Front Row Center

By Michael Warren

Stepping Out

By Richard Harris

Directed by Ann Swiston



front rowStepping Out was produced in 1984 in the West End, London, where it received the Evening Standard Comedy of the Year Award. Actually I find that strange, because the play is entertaining but it’s not really a comedy. The play concerns eight individuals from disparate backgrounds and with differing motivations who attend the same weekly tap dancing class in a dingy church hall. Despite the students at first treating the classes as social occasions, and showing little co-ordination, they later develop an impressive level of skill.

I enjoyed the evening and the cast did a very good job learning to tap dance as well as acting their parts. For almost everyone, this was their first acting role and they all performed well. Val Jones was excellent and in character as “Mavis” the instructor, as she does teach tap dance classes in Ajijic. And Judy Hendrick, who plays piano for many LLT productions, was good in her role as the grouchy class pianist “Mrs Fraser.” Congratulations to the students – you came across as real people learning to tap dance and at the same time escaping from a difficult or humdrum existence. Thank you – Allyson de Jong, Maritza Freyslinger, D’Le Beatty Tobias, Joanne Stuart, Flemming Halby, Alexis Hoff, Tina Leonard, and Curly Lieberman. I should also mention Dave McIntosh who made the most of a cameo role as the caretaker.

I did wish that we could have known the characters better. Each had a story to tell, but the author avoided telling it and as a result there was little depth or tension to the play. At one point “Geoffrey,” who is painfully shy and is the only male in the class, is pressed to talk about himself and he shouts “You don’t know anything about me!” Unfortunately, we don’t and we never do. I guess it would have been a different sort of play, but it certainly could have been more interesting.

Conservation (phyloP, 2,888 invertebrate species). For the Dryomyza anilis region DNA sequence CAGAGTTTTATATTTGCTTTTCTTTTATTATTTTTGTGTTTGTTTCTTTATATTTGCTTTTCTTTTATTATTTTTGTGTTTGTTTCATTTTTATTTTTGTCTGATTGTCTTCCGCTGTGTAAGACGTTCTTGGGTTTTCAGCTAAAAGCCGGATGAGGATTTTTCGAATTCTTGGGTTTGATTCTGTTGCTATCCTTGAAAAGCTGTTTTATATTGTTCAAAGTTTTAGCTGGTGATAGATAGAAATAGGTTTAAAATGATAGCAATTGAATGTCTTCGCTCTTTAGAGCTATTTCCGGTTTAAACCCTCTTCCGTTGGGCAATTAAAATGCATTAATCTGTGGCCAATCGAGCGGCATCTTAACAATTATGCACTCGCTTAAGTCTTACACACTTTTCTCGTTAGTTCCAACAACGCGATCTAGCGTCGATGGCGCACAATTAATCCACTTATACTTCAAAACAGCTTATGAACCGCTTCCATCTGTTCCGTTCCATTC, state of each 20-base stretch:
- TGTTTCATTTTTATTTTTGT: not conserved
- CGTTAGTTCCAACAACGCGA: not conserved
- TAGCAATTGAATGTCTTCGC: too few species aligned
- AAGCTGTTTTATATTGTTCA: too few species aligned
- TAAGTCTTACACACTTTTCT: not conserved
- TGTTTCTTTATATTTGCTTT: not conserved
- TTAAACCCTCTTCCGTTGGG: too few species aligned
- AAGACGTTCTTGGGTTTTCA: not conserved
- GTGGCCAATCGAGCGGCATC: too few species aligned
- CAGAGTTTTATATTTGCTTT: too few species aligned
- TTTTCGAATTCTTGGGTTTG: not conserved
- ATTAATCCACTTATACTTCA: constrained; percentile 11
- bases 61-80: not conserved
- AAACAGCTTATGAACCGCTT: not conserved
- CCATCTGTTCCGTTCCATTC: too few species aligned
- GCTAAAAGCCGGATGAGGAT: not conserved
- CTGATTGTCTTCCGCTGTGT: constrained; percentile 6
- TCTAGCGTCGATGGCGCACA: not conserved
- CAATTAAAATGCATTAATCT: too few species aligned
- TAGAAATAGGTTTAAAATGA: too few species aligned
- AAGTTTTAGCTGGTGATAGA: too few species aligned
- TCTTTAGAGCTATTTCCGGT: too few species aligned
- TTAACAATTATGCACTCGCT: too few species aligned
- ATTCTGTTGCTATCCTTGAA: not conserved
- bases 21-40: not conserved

At the end of the play, the class gives a performance at a charity event and we get to see the final glitzy show. It’s rewarding and emotional and, after all the hard work, it makes a great ending. Alexis Hoff was responsible for the Choreography for the entire play. The costumes were suitably glamorous for the show, and Wardrobe did a good job throughout. Thanks to Sherolyn Gregory and Paulette Coburn – you came up with some sharp outfits. This play was something different from the usual fare at LLT, and Ann Swiston and her team did a professional job. Win McIntosh was Stage Manager and Candace Luciano was Assistant Director.

Next up is Rumors – an elegant farce by Neil Simon, directed by Paul Kloegman. It opens on December 4 and runs through December 13.


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